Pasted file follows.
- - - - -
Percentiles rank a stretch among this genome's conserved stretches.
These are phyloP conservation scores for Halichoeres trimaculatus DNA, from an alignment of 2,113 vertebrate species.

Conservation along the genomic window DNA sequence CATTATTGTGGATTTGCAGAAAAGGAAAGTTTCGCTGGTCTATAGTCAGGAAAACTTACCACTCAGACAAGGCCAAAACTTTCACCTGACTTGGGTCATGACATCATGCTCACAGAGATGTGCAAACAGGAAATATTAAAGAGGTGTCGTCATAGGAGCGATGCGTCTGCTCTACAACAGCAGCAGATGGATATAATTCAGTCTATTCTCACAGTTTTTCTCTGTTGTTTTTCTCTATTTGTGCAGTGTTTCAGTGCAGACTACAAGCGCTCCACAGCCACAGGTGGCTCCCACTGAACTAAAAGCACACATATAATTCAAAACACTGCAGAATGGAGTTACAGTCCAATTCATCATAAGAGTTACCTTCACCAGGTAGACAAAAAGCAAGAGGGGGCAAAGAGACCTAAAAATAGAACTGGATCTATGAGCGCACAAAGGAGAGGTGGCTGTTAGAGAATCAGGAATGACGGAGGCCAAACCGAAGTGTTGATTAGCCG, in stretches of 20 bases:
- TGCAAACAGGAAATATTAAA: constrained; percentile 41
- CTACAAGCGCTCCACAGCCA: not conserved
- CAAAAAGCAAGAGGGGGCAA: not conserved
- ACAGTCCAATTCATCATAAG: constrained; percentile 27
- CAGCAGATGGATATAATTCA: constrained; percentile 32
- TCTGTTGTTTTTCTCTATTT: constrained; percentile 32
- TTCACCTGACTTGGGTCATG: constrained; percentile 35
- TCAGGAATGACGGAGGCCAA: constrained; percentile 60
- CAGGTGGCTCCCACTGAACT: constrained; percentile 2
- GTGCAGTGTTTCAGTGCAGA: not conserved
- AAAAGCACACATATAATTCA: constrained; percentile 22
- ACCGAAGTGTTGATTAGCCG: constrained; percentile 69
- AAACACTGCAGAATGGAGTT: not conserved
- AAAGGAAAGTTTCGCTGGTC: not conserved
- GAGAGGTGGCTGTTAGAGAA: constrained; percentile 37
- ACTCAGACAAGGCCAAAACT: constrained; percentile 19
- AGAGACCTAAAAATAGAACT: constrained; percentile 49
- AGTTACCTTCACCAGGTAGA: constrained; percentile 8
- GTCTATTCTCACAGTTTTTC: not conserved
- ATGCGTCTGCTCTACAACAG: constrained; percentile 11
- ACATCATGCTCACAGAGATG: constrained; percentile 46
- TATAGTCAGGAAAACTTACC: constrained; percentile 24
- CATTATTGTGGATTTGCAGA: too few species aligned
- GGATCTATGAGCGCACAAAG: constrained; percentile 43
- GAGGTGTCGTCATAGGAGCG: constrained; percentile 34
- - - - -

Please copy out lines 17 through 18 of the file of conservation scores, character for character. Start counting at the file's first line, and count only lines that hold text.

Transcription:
- AAAGGAAAGTTTCGCTGGTC: not conserved
- GAGAGGTGGCTGTTAGAGAA: constrained; percentile 37